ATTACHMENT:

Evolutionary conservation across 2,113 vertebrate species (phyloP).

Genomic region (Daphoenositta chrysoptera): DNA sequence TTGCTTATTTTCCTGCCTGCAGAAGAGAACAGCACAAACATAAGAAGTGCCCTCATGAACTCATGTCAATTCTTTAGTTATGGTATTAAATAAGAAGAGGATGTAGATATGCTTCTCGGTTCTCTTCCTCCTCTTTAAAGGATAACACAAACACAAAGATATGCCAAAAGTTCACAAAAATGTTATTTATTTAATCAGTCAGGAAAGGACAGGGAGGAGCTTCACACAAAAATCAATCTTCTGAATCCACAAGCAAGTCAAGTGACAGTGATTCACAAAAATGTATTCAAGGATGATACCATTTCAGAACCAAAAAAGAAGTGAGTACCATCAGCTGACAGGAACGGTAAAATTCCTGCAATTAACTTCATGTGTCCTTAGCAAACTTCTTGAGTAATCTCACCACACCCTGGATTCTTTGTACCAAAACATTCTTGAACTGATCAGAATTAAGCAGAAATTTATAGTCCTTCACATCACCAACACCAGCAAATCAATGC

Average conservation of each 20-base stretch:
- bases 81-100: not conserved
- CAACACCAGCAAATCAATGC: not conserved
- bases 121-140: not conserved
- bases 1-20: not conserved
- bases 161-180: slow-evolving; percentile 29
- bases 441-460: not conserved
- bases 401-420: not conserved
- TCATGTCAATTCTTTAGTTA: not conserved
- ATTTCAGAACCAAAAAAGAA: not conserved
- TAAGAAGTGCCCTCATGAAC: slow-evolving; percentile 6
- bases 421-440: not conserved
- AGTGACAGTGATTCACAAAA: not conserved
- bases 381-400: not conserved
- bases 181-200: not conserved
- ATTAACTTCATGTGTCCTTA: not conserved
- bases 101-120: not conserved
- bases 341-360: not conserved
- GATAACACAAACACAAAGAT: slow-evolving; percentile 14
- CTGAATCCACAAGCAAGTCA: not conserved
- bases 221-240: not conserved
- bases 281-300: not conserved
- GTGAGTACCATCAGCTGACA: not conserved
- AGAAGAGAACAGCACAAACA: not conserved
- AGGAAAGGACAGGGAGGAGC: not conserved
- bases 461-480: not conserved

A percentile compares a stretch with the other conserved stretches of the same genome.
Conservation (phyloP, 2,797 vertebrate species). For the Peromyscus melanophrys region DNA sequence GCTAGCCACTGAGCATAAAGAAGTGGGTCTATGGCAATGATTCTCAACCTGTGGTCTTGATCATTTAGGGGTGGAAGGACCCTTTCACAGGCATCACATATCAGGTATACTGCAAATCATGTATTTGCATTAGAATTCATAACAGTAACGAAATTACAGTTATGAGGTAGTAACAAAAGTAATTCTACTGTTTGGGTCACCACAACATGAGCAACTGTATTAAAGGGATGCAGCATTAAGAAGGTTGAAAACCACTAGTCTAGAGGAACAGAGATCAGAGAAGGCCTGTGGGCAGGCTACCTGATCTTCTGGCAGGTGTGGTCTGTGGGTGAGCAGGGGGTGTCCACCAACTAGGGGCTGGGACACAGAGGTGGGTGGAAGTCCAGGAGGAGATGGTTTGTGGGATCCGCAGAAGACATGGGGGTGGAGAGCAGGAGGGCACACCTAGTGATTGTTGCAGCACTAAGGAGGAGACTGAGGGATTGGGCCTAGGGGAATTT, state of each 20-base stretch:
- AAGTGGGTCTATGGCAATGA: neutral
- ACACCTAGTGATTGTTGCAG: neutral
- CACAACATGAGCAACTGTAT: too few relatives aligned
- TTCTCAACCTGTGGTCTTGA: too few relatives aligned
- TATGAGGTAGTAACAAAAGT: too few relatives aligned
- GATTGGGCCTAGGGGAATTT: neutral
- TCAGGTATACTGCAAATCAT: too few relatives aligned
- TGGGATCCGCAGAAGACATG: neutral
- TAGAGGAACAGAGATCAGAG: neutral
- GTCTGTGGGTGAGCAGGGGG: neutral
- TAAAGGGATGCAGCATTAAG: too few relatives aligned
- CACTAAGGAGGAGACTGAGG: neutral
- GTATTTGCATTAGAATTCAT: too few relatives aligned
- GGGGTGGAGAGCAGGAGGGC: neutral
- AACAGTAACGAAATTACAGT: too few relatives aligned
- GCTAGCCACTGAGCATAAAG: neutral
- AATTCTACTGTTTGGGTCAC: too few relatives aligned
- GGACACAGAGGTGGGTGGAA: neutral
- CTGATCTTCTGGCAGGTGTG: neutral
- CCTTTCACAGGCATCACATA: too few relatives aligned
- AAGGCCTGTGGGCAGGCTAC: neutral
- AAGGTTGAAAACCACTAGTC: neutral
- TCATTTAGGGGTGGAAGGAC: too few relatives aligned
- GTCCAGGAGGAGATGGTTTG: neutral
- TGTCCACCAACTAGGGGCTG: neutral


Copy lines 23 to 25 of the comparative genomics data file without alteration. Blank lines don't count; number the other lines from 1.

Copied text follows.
- bases 221-240: not conserved
- bases 281-300: not conserved
- GTGAGTACCATCAGCTGACA: not conserved